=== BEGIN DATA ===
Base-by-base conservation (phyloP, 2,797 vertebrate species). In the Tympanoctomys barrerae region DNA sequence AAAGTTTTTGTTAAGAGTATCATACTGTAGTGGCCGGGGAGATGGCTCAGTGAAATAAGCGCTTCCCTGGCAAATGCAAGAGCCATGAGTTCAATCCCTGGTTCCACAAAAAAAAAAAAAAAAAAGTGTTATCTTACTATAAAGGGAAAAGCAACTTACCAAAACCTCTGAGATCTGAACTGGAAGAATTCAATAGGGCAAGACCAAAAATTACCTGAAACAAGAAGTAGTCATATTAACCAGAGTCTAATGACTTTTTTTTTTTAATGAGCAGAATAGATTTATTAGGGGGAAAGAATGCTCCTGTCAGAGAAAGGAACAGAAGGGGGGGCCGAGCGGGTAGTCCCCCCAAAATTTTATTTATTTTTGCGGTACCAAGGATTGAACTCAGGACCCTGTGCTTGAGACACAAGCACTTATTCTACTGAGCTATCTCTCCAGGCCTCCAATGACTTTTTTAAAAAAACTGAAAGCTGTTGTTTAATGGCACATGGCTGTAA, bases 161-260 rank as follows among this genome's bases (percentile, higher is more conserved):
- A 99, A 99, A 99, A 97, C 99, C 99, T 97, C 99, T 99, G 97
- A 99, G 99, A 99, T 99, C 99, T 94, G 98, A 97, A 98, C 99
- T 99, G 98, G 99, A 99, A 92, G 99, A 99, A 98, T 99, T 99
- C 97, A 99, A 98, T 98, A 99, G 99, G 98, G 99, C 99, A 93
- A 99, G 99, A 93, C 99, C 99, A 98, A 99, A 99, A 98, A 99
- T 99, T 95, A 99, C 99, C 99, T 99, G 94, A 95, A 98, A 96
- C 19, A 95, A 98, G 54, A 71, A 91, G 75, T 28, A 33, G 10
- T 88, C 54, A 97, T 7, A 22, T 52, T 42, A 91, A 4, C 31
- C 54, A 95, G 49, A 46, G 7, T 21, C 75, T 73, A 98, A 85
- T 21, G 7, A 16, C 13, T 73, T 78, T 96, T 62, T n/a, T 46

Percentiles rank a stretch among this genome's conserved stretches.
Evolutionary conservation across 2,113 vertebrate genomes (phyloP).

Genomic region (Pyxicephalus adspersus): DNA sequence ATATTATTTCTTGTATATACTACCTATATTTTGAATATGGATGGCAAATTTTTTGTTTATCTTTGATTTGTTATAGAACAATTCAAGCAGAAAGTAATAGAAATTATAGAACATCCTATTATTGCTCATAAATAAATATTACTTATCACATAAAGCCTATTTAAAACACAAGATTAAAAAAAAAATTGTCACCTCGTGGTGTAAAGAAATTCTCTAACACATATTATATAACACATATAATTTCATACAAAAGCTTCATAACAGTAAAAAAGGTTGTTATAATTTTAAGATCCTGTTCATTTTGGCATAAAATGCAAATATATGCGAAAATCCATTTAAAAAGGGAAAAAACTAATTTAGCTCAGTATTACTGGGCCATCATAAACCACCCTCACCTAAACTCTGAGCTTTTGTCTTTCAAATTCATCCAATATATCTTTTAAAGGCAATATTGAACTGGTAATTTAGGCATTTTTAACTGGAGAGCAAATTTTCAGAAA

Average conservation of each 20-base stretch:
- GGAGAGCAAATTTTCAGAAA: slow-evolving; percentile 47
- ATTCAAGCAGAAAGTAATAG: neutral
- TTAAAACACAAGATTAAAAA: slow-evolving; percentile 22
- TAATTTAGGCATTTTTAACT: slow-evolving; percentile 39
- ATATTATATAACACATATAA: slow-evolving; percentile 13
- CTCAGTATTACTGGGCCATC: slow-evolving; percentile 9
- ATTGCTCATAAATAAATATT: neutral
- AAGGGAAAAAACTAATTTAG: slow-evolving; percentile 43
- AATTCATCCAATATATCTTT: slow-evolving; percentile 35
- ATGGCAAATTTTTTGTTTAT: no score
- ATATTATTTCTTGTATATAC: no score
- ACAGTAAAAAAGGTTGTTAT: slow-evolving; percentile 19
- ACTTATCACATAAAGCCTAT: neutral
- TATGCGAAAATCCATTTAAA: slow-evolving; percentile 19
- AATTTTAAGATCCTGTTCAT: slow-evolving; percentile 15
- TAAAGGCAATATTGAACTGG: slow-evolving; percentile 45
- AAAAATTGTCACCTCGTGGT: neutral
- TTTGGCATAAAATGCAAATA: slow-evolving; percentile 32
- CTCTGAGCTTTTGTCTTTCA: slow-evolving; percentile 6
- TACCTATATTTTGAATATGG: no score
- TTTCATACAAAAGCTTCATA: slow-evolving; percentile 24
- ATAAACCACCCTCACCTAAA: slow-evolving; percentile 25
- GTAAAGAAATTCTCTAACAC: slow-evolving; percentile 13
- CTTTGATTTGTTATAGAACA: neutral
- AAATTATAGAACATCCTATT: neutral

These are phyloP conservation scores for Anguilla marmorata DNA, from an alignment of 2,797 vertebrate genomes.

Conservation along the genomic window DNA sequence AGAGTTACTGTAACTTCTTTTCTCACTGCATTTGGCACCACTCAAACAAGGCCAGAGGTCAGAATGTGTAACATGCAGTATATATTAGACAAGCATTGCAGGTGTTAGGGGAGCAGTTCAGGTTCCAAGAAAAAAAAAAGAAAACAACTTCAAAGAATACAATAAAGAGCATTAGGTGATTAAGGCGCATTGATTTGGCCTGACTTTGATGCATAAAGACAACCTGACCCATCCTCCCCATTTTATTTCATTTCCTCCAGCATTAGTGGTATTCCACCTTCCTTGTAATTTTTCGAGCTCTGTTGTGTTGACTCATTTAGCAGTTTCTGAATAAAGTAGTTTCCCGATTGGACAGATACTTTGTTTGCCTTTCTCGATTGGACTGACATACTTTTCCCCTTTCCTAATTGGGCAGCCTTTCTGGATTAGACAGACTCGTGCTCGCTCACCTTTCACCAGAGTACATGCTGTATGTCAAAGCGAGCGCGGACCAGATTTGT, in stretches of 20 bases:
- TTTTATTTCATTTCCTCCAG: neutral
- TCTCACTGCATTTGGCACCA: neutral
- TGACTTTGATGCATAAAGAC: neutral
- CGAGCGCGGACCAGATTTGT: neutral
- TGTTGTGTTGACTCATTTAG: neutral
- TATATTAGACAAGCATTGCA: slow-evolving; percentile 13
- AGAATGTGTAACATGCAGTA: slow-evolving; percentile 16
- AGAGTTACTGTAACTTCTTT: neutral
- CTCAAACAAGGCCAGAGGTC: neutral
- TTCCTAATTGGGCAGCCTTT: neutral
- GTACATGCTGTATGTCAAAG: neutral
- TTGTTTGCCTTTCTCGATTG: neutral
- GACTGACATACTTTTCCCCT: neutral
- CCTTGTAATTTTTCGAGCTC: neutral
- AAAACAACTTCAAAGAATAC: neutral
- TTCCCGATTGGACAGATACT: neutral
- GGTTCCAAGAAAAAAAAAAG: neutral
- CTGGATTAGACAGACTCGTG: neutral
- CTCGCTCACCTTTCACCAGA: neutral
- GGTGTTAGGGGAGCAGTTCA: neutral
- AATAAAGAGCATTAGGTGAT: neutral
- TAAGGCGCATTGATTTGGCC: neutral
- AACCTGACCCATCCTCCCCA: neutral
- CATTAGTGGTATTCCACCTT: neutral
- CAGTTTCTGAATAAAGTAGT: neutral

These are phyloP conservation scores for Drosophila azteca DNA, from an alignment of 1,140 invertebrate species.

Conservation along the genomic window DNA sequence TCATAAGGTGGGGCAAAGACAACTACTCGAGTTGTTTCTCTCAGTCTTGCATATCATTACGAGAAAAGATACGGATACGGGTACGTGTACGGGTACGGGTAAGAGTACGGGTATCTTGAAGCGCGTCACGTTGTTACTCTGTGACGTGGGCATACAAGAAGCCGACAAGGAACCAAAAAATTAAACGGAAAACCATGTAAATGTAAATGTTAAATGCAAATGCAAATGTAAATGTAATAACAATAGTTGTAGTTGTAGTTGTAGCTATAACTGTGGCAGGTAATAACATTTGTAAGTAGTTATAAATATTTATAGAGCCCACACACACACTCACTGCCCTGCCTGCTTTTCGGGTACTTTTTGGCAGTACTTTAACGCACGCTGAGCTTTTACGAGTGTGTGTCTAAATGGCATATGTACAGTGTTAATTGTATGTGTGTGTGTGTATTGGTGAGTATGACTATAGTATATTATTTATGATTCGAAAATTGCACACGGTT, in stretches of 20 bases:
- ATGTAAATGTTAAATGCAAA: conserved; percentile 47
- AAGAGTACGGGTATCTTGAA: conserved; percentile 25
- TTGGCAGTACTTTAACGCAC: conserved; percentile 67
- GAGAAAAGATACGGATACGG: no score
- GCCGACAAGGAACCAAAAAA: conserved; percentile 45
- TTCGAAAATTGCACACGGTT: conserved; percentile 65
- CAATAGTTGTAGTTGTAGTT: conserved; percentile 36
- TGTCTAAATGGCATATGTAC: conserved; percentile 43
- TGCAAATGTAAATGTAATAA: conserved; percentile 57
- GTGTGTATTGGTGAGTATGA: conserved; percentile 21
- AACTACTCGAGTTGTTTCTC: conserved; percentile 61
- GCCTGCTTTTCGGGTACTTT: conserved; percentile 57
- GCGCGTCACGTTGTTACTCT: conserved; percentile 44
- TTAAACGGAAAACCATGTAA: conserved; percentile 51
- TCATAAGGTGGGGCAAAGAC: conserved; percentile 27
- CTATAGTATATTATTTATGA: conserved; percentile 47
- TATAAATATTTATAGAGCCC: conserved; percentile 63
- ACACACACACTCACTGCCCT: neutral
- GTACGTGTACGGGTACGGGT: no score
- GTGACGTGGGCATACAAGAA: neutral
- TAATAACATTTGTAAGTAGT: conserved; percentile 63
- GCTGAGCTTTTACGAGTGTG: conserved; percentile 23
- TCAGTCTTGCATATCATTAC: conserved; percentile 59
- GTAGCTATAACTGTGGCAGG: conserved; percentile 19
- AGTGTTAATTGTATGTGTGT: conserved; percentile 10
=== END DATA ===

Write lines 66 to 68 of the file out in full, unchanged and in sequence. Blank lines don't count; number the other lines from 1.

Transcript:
- CATTAGTGGTATTCCACCTT: neutral
- CAGTTTCTGAATAAAGTAGT: neutral

These are phyloP conservation scores for Drosophila azteca DNA, from an alignment of 1,140 invertebrate species.